Woman Killed Her Newborn Twins, Bashed One Baby’s Head Against a Wall Then Hid Bodies

International   |   Micaiah Bilger   |   Feb 1, 2019   |   8:02PM   |   Washington, DC

A Serbian mother will spend just a year behind bars after she was convicted of killing one of her newborn twins and neglecting the other.

The Mirror reports the woman, Jelica S., 23, was living in Lucerne, Switzerland, when she gave birth to the twins in December 2015.

Her ex-boyfriend allegedly wanted her to have an abortion, but she could not afford it, according to the report. So, when she gave birth at home at seven months of pregnancy, Jelica reportedly bashed her firstborn twin’s head against a wall, neglected her second-born son, and then hid both their bodies from her family.

Here’s more about the horrific case:

Jelica S delivered the first baby herself but told the court: “I was scared because he (the baby) did not scream properly.”

She took the baby boy down to the basement, where she kept her washing machine, and hit him against a wall twice before throwing him to the ground.

The mum then wrapped the baby, who had suffered multiple skull fractures and a traumatic brain injury, inside an old Mickey Mouse T-shirt before hiding him inside a giant pink teddy bear.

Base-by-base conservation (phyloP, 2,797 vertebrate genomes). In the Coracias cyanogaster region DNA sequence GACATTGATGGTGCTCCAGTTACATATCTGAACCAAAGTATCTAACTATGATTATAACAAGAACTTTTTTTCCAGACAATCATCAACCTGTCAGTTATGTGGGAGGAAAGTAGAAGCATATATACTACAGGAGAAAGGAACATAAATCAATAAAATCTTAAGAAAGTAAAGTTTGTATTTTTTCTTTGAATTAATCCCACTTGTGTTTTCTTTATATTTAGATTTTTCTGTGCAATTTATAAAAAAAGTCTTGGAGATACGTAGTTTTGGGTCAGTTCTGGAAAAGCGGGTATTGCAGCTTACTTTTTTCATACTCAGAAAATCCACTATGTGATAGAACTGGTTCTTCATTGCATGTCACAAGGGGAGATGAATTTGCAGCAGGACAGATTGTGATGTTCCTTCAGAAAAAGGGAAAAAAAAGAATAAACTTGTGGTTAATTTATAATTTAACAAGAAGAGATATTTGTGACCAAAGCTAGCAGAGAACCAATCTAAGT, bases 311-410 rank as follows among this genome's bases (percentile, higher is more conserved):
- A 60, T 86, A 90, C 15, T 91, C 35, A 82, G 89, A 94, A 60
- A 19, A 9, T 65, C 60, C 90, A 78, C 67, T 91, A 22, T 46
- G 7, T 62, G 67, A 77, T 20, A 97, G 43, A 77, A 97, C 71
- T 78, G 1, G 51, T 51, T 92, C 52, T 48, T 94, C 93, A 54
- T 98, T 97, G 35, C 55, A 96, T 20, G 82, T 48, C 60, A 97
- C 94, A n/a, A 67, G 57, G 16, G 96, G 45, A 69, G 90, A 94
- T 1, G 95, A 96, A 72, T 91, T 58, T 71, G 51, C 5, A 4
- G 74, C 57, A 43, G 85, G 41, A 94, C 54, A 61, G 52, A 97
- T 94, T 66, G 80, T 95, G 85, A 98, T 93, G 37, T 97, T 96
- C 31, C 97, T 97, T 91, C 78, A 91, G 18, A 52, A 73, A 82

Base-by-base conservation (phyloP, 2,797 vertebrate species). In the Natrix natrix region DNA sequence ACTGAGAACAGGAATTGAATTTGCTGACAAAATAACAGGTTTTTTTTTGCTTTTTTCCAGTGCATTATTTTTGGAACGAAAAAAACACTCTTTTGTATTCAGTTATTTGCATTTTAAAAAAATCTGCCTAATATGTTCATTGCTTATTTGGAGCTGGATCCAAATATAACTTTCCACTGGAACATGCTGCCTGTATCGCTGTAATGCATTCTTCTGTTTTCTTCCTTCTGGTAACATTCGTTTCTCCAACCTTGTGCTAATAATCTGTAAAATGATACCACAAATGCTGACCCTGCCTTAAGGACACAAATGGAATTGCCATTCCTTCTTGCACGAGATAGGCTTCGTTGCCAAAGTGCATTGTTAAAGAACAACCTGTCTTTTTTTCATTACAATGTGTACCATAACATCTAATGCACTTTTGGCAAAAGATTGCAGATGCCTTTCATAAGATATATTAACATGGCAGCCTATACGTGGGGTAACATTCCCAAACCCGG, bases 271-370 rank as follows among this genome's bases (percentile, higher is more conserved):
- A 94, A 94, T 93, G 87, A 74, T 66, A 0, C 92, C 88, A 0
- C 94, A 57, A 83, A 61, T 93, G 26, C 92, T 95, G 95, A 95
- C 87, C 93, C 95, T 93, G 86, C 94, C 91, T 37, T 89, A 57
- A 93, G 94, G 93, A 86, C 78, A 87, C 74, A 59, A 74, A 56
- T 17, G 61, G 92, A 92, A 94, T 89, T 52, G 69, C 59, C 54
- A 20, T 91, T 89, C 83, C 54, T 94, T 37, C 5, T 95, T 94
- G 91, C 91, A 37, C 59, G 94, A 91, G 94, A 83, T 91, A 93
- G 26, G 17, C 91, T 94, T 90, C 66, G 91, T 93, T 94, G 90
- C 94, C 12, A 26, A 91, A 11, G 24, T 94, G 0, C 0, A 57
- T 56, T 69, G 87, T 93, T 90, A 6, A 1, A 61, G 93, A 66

In court, she said: “I just put him there. I do not know what went on in my head.”

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A day later, she said she gave birth to her second son, who appeared to be stillborn. According to the report, she hid the baby boy’s body in a laundry basket. The court heard testimony that the baby may have survived if she had gone to the hospital to give birth.

Prosecutors asked for an eight-year jail sentence, but a judge recently handed down a sentence of just one year in jail in addition to a suspended sentence of 22 months, the report states.

Infant abandonment and infanticide are horrific problems across the world. A few months ago, LifeNews reported about a baby being abandoned in a grave yard in the Philippines.

Many countries have laws and programs to help desperate mothers who otherwise may abandon their babies. In the United States, safe haven laws allow mothers in crisis to leave their newborns in a safe environment, such as a hospital or fire station, without questions or repercussions. Other countries have baby drop boxes that allow women to surrender their infants. These specially made boxes are designed to keep the baby warm and comfortable, and most are equipped with an alarm to alert authorities of the baby’s presence.